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    OAKLAND, Calif. (AP) _ Friends cheered and snapped pictures Friday as convicted drug kingpin Felix Mitchell was carried in an ornate bronze casket to his funeral in an eight- mile procession of limousines and Rolls-Royces.

    The casket was carried by a horse-drawn carriage driven by a man in top hat and tails. Tuxedoed ushers and relatives and friends dressed in red and black took photographs of the final tribute to a man police say was responsible for turning thousands of Oakland residents into drug addicts.

    As flashy in life as he was in death, Mitchell, who grew up in Oakland housing projects, amassed a fortune as leader of the ″69 Mob″ and was given to fancy cars and gold jewelry.

    The 32-year-old drug czar was stabbed 10 times in the chest last week at Leavenworth Penitentiary in Kansas, where he was serving a life sentence without possibility of parole for conspiracy to sell heroin and operating a continuing criminal enterprise.

    About 1,800 people packed Star Bethel Baptist Church for the funeral service, which featured live and taped gospel and popular music. ″Smooth Operator,″ by Sade, played as mourners filed past the coffin.

    The church was decorated with more than two dozen wreaths and flower arrangements, including one of white flowers decorated with a black paper cat and the word ″Felix″ in red blooms.

    His family scheduled the funeral parade, which passed through neighborhoods Mitchell’s gang once claimed as turf, despite the complaints of city officials and leaders who said the event glorified someone better forgotten.

    ″I think it’s wrong,″ said Daniel Gonzalez of Oakland, whose grandmother lives across the street from the yellow wood-frame house that is the Mitchell family’s home. ″It’s going to make the kids think it’s OK to become a drug dealer. They’re making him out to be a king.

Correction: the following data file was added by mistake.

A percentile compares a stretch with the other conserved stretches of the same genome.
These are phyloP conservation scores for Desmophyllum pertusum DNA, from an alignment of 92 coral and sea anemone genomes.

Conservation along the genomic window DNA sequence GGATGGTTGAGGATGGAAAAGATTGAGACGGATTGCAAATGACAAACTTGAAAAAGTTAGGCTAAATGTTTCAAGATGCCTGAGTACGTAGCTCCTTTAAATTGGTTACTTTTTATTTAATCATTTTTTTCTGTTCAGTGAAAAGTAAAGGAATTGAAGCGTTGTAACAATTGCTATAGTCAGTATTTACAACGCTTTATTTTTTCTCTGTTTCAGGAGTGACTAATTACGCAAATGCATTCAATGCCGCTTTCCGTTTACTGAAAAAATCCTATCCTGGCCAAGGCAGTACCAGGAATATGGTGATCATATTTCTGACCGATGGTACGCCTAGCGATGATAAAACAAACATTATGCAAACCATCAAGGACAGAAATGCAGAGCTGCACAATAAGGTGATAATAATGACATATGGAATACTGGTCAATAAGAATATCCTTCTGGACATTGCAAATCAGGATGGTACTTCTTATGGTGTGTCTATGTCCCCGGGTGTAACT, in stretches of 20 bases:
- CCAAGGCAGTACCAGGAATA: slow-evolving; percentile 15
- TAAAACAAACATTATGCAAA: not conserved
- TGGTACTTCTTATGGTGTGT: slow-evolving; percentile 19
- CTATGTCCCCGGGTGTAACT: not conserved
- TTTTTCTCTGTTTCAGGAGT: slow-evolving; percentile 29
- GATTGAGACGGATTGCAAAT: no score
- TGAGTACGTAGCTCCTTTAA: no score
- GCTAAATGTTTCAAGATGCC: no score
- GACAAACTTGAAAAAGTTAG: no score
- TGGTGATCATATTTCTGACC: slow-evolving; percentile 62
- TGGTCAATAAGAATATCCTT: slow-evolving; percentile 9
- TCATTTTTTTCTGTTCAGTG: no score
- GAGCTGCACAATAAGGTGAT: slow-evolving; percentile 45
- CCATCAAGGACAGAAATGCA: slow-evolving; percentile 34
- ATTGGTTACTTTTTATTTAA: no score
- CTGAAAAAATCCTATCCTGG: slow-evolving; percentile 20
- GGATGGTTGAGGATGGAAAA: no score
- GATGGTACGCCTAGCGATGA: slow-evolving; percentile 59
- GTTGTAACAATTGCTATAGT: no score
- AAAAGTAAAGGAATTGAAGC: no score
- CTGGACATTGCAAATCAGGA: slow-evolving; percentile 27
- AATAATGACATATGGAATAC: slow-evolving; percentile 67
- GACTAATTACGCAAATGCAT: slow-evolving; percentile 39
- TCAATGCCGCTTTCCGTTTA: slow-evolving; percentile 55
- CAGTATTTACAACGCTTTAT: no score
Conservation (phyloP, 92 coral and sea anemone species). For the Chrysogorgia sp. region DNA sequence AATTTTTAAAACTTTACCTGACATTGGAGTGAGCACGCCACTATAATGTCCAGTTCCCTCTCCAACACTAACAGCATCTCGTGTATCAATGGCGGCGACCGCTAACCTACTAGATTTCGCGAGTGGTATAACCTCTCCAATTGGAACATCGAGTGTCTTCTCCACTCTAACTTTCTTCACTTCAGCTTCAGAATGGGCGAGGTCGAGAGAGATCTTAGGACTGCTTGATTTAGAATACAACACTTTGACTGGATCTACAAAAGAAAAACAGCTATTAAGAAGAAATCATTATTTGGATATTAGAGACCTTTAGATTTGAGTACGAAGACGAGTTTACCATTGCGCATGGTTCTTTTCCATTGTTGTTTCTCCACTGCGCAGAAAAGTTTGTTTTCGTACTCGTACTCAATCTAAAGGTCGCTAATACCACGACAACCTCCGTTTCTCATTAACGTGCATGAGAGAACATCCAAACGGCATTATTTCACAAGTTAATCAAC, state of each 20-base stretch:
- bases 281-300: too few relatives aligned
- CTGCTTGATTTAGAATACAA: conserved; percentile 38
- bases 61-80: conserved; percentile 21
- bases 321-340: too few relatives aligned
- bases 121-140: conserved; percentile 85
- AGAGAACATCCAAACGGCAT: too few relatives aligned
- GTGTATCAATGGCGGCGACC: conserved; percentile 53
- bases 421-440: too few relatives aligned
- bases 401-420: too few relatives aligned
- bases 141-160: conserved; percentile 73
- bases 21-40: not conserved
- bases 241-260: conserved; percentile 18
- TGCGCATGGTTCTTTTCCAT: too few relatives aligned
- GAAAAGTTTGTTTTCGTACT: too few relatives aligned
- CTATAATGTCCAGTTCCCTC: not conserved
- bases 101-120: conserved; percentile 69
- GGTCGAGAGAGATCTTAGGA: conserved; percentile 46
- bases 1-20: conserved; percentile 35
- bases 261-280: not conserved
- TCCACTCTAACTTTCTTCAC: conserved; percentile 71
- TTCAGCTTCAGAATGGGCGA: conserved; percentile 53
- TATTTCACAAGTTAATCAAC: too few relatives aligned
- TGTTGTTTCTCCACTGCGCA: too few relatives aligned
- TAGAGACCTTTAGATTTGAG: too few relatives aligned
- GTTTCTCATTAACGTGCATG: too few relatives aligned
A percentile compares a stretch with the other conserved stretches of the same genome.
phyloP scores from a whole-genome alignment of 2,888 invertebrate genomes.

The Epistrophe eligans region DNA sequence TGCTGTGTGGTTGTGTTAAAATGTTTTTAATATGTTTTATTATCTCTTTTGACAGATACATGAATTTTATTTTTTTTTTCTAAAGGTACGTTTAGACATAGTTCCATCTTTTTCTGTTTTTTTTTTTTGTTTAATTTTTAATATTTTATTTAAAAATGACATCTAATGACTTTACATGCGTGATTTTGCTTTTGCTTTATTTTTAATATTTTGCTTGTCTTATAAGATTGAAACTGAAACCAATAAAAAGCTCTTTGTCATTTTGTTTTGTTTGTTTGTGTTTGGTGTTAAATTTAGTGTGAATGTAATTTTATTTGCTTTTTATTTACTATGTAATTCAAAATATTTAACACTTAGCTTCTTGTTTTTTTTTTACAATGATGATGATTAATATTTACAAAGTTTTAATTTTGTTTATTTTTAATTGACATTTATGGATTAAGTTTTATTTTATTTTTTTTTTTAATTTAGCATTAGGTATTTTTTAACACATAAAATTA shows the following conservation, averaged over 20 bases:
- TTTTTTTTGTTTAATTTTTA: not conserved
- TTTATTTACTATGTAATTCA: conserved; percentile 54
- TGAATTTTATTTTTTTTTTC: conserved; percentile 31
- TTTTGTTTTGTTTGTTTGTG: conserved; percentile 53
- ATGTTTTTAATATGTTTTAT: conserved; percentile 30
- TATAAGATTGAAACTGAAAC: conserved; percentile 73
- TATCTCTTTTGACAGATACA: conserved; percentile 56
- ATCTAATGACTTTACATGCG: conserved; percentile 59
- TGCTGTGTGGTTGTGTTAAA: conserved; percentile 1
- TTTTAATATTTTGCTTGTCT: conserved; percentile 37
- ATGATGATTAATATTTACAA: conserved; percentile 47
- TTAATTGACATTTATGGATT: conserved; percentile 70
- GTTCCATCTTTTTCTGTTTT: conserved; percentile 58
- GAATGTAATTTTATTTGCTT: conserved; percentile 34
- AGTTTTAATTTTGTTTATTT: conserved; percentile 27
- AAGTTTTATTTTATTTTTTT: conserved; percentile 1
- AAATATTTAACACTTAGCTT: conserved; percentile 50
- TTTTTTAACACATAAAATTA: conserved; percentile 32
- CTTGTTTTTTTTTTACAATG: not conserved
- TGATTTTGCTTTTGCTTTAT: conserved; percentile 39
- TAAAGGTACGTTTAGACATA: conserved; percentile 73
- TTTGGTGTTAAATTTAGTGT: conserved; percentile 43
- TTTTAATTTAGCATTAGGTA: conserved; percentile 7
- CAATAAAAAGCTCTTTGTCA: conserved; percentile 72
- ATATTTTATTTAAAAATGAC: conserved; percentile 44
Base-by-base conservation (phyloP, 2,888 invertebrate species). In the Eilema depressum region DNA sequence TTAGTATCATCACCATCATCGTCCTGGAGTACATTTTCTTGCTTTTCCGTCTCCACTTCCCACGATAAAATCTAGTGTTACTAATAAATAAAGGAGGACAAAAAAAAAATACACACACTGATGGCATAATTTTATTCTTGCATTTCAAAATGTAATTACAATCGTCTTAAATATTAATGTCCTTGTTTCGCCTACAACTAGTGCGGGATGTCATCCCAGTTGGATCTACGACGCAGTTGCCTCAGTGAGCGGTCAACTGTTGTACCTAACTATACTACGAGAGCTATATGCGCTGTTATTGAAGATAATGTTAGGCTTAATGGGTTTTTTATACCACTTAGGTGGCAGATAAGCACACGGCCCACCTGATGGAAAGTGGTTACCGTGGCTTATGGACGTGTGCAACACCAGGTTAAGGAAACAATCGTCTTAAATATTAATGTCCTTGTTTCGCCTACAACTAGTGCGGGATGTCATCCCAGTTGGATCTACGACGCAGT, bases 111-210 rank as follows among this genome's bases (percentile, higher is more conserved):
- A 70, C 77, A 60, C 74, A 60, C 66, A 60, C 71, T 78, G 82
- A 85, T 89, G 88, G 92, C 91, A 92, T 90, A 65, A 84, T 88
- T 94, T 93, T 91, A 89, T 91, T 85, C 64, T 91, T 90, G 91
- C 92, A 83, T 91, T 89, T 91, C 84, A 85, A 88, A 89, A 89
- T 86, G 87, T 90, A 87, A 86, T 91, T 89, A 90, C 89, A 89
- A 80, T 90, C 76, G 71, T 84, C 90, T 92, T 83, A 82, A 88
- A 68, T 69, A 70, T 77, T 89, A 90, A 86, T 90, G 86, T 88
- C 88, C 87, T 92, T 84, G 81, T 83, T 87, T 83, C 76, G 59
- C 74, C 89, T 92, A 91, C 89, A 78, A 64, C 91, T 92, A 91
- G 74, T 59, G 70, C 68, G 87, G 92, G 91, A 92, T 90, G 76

″But people respect money and they’ve got a lot of it, the Mitchells do.″

    ″It’s a Mafia glorification process,″ said City Council member Wilson Riles. ″There’s nothing the city can do. It’s a continuation of a message put to young people in this city that there is hero situation in drug dealing.″

    Council member Leo Bazile called the two-hour procession ″hero worship of a murdering thug.″

    Prosecution witnesses at his 1985 trial blamed his gang for at least seven murders, some of which allegedly were ordered by Mitchell.

    At the sentencing, Assistant U.S. Attorney George Niespolo said the 25- to 30-member gang earned as much as $400,000 a month while creating thousands of heroin addicts, some of whom worked in exchange for drugs.

    About 2,000 people had flocked to a church Thursday night to view Mitchell’s body.

    On Friday, spectators were two and three deep along one block where the parade began at the Mitchell home. Some were dressed in their finest, while others wore sweatshirts and jeans.

    The spectators applauded when the horse-drawn carriage bearing Mitchell’s body arrived at his former home. Ushers and friends chatted and joked outside while they awaited the beginning of the procession back to the Star Bethel Baptist Church, which got under way nearly an hour late.

    A friend of Mitchell’s who would not give his name said he had flown from New York for the event.

    ″I knew him, but I didn’t know what kind of business he was in,″ said the man, who was dressed in dark gray tweed. ″He was pretty warm, gentle. People can have two faces. To me, he was a nice guy. It shocked me to find out he was a drug dealer.″

    Others weren’t as kind.

    ″This is the event of the year,″ said Wanda Jones, who lives down the street from the Mitchell clan. ″But I think it’s bad because it’s saying that it’s OK for the kids. It’s really kind of sad because it’s not OK.″

    ″This sort of reminds me of Al Capone,″ added Todd Smith of Oakland. ″They see him as some kind of god or king. Oakland does need to change. We are a city of love here.″